© 2012 – Routledge
This primer for teachers (prospective and practicing) asks readers to question the historical present and their relation to it, and in so doing, to construct their own understandings of what it means to teach, to study, to become "educated" in the present moment.
Curriculum theory is the scholarly effort – inspired by theory in the humanities, arts and interpretive social sciences – to understand the curriculum, defined here as "complicated conversation." Rather than the formulation of objectives to be evaluated by (especially standardized) tests, curriculum is communication informed by academic knowledge, and it is characterized by educational experience. Pinar recasts school reform as school deform in which educational institutions devolve into cram schools preparing for standardized exams, and traces the history of this catastrophe starting in 1950s.
Changes in the Second Edition: Introduces Pinar’s formulation of allegories-of-the-present — a concept in which subjectivity, history, and society become articulated through the teacher’s participation in the complicated conversation that is the curriculum; features a new chapter on Weimar Germany (as an allegory of the present); includes new chapters on the future, and on the promises and risks of technology.
Preface Glossary Introduction PART 1: THE PROBLEM THAT IS THE PRESENT 1. School Deform I. The Race to Nowhere II. The Less You Know III. Untimely Concepts IV. Too Little Intellect in Matters of Soul V. The School as a Business VI. The Figure of the Schoolteacher 2: From Autobiography to Allegory I. To Run the Course II. Allegories-of-the-Present III. Allegory as Montage IV. Why Weimar? PART 2: THE REGRESSIVE MOMENT: THE PAST IN THE PRESENT 3. The Defeat of Democracy I. The Terrible Question II. States of Emergency III. The Highly Fissured Republic IV. The Regimented Mass V. Art as Allegory VI. Economic Crisis VII. The Great Age of Educational Reform VIII. Correctional Education 4. Mortal Educational Combat I. Gracious Submission II. The Racial Politics of Curriculum Reform III. Students and the Civil Rights Movement IV. Freedom Schools V. The Gender Politics of Curriculum Reform PART III: THE PROGRESSIVE MOMENT: THE FUTURE IN THE PRESENT 5. The Dissolution of Subjectivity in Cyberculture I. Dream, Thought, Fantasy II. Let Them Eat Data III. The Death of the Subject IV. Avatars V. Breaking News VI. Intimacy and Abjection 6. The Future in the Past I. The Technology of Cultural Crisis II. The Degradation of the Present III. A Philosophy of Technology IV. Technology and Soul PART IV: THE ANALYTIC MOMENT: UNDERSTANDING THE PRESENT 7. Anti-Intellectualism and Complicated Conversation I. Anti-Intellectualism II. An Unrehearsed Intellectual Adventure III. Curriculum as Complicated Conversation is Not (Only)Classroom Discourse IV. Is It Too Late? PART V: THE SYNTHETICAL MOMENT: REACTIVATING THE PAST, UNDERSTANDING THE PRESENT, FINDING THE FUTURE 8. Subjective and Social Reconstruction I. A Struggle Within Each Person II. Reactivating the Past III. Understanding the Present IV. Finding the Future References Index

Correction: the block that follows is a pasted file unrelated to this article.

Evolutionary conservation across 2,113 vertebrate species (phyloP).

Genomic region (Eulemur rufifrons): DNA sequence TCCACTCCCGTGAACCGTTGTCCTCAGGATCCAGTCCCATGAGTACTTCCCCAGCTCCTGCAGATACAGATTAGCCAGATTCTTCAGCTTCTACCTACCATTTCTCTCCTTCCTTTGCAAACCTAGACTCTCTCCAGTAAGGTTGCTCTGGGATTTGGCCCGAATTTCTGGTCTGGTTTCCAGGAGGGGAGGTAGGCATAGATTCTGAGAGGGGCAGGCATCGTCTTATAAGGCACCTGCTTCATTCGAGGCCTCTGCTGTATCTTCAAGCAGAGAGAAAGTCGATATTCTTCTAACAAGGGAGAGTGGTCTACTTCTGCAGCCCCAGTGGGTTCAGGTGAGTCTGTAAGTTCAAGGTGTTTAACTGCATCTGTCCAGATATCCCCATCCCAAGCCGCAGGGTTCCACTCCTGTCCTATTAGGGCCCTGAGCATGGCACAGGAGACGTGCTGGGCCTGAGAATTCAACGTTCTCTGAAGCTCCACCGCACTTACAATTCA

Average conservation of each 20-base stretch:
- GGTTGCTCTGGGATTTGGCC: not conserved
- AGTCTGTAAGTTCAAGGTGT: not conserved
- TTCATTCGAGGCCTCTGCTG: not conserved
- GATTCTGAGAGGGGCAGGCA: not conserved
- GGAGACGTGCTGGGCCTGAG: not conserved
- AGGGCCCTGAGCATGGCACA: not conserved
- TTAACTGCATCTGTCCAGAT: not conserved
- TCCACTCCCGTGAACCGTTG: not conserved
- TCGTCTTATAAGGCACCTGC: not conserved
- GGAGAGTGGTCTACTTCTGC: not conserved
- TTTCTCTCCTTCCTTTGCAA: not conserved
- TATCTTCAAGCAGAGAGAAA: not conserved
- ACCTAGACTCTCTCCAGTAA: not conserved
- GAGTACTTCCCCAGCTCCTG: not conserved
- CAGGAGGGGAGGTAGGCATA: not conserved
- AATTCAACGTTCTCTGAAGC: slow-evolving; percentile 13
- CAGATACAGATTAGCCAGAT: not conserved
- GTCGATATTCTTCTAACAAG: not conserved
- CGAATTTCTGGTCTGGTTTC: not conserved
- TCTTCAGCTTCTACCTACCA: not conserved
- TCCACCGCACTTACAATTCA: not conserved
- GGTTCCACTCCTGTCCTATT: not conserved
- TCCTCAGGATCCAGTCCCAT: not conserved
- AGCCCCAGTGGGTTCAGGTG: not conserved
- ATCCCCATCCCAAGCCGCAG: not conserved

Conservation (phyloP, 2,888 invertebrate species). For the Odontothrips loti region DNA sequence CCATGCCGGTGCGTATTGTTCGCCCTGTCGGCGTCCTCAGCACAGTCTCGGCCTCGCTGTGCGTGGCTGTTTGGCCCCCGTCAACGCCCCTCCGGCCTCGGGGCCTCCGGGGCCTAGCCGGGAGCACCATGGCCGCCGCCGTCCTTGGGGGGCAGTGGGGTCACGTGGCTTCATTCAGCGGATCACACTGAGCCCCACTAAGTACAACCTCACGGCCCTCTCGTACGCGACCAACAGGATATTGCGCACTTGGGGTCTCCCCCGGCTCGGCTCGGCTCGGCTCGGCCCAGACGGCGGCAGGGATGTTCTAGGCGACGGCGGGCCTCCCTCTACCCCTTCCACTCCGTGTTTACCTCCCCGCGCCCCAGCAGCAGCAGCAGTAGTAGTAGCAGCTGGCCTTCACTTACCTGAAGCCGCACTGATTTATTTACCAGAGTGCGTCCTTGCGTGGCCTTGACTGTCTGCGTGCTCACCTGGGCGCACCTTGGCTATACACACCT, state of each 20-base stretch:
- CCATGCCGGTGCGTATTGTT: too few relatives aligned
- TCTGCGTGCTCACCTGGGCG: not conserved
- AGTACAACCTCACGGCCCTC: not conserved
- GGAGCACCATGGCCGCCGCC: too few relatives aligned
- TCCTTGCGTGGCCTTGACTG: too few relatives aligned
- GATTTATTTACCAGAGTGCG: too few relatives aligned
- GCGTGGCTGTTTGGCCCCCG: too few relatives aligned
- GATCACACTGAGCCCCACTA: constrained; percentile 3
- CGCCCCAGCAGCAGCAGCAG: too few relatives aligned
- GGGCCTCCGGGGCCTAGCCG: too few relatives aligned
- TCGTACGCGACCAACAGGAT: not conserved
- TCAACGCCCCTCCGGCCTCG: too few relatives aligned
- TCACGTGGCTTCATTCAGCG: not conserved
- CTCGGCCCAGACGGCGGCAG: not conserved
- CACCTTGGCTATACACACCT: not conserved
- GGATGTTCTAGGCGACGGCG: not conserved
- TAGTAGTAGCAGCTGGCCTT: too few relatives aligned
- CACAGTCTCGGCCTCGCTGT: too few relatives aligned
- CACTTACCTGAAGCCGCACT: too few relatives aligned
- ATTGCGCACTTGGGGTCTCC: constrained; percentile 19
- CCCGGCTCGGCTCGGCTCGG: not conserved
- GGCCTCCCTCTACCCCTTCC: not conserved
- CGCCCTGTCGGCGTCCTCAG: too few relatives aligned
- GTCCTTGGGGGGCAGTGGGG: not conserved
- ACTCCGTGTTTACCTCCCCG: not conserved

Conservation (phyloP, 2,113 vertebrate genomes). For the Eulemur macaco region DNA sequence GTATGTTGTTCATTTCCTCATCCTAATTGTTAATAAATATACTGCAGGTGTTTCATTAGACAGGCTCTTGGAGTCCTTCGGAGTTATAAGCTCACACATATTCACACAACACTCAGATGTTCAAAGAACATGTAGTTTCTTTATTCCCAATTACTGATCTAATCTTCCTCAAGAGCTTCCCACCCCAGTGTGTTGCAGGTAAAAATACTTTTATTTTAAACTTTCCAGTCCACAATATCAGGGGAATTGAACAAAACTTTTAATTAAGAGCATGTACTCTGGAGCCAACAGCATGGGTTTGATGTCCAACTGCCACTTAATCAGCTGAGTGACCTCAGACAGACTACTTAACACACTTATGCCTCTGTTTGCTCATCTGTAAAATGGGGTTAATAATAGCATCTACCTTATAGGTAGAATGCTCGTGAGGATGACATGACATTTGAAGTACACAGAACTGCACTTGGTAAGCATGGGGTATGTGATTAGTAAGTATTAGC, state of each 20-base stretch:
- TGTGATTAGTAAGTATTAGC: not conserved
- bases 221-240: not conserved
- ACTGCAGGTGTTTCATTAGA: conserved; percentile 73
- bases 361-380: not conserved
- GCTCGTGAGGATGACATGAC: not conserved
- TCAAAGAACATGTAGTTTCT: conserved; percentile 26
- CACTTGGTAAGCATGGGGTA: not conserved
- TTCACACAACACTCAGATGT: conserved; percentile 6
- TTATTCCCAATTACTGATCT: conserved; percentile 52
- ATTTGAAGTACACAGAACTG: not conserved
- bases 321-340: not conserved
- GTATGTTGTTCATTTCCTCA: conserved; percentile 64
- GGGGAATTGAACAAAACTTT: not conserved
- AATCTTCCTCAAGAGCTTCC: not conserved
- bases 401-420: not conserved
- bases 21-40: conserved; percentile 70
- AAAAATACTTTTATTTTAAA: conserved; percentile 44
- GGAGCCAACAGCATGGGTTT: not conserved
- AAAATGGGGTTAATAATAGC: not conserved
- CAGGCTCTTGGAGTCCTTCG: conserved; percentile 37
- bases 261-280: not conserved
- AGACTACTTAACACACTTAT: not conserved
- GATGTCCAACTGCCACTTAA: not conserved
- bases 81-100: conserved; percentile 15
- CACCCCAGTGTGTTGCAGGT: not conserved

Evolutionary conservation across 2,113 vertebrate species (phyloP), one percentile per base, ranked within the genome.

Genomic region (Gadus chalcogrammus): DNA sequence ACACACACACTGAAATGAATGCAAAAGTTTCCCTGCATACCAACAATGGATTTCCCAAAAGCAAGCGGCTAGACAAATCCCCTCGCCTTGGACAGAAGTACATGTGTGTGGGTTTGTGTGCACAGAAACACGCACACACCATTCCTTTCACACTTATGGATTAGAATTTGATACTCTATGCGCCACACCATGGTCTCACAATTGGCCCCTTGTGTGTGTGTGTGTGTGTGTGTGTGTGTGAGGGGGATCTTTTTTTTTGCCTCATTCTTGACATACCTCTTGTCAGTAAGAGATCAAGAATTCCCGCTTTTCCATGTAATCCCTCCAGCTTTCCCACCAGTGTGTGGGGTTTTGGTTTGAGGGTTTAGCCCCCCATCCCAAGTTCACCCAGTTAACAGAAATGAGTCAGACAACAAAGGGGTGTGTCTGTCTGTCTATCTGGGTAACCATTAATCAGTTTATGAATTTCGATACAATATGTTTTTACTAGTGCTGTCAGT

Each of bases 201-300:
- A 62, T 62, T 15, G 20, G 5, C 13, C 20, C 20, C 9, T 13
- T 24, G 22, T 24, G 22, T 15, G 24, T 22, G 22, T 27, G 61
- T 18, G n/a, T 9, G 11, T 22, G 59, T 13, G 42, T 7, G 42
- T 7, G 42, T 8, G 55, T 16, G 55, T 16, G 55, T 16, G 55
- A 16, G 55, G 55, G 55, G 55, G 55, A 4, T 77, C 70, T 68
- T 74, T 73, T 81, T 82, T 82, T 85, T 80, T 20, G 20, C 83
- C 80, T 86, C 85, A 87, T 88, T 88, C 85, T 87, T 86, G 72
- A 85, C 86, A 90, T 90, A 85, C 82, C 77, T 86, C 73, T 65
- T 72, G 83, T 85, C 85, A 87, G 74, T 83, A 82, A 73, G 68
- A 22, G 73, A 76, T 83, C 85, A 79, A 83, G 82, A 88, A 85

In this age of multimedia information overload, scholars and students may not be able to keep up with the proliferation of different topical, trendy book series in the field of curriculum theory. It will be a relief to know that one publisher offers a balanced, solid, forward-looking series devoted to significant and enduring scholarship, as opposed to a narrow range of topics or a single approach or point of view. This series is conceived as the series busy scholars and students can trust and depend on to deliver important scholarship in the various "discourses" that comprise the increasingly complex field of curriculum theory.
The range of the series is both broad (all of curriculum theory) and limited (only important, lasting scholarship) – including but not confined to historical, philosophical, critical, multicultural, feminist, comparative, international, aesthetic, and spiritual topics and approaches. Books in this series are intended for scholars and for students at the doctoral and, in some cases, master's levels.
Persons interested in submitting book proposals or in serving as reviewers for this series are invited to contact
Professor William F. Pinar
Canada Research Chair
University of British Columbia
Faculty of Education
Department of Curriculum Studies
2125 Main Mall
Vancouver, British Columbia V6T 1Z4